Jannis Kounellis died on 16 February 2017 in Villa Mafalda in Rome. HEART opened with a major exhibition of him in 2009 and the museum's collection includes several of his works. Jannis Kounellis was not Italian. He was born on March 23, 1936 in Piraeus. In 1956 he left his birthplace and embarked on a journey that eventually led him to Rome, where he later lived. Kounellis has kept the journey alive in his work - both the journey, but especially this journey from his native country to Italy. As a kind of program for a life and an art he was still unaware of, he re-enacted the transfer and transformation of Greek culture into Roman.
During the 1960s, Kounellis became part of the group of Italian artists known as Arte Povera. Wherever the term has been used since, it has virtually never been translated. In Danish it means "Poor art", but "povera" means i.a. also, "sparse", "poor" or "deceased", and only in Italian can one retain the ambiguity of the term. "Arte Povera" refers to the materials used by the artists. In Kounelli's case, fire, iron, wood, coal, animals and plants, the building blocks of civilization and nature, which in Kounelli's hands are loaded with poetry. Brutality and beauty create a sensual "Wunderkammer", where scent, sight and sound rekindle our often dormant world of cultural-historical references and archetypal dreams.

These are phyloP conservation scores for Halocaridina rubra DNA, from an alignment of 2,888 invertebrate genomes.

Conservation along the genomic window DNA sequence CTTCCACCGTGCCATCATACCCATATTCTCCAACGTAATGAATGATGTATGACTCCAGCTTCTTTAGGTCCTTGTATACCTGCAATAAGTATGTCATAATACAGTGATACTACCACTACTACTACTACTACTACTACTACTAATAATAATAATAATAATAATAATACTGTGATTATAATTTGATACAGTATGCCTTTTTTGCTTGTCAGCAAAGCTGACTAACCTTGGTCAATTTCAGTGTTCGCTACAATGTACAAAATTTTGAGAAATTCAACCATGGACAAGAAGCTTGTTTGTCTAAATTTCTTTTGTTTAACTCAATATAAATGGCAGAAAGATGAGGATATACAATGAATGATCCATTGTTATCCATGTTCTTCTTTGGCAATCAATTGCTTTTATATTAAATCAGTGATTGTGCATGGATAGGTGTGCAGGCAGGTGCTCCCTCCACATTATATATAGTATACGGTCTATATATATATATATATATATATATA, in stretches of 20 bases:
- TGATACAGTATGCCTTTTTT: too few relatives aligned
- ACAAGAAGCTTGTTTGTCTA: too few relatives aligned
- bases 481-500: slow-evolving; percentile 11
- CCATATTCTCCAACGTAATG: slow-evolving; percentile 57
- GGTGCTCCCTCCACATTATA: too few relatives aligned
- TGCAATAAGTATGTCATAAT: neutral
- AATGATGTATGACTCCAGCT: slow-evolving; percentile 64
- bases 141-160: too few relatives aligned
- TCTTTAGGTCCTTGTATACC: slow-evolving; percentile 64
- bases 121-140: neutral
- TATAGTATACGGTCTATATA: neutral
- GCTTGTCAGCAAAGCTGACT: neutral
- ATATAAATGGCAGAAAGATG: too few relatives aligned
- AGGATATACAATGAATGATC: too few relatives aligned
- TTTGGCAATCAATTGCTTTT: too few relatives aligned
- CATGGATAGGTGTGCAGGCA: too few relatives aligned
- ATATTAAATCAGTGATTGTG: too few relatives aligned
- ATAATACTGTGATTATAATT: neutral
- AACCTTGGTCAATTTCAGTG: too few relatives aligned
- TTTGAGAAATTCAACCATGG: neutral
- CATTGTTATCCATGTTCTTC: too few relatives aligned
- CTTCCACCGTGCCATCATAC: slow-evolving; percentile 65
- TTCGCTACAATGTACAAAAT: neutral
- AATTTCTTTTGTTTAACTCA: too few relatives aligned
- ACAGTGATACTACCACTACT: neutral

In Kounellis, history comes alive: through the poetization of the familiar, it becomes a living part of the present. The sensuous and sensuous space, history and modernity as the conditions of human existence, are a crucial theme throughout Kounellis' work. His question is: “You can not escape 3000 years of cultural history… so how can you be modern under the weight of tradition and history?
The question is relevant to any society in the world that experiences the conflicts between tradition and modernity, which are the companions of the rapid modernization and commercialization. Two contradictory and complementary aspects of the same case, whose recognition and answer are the terms of each generation.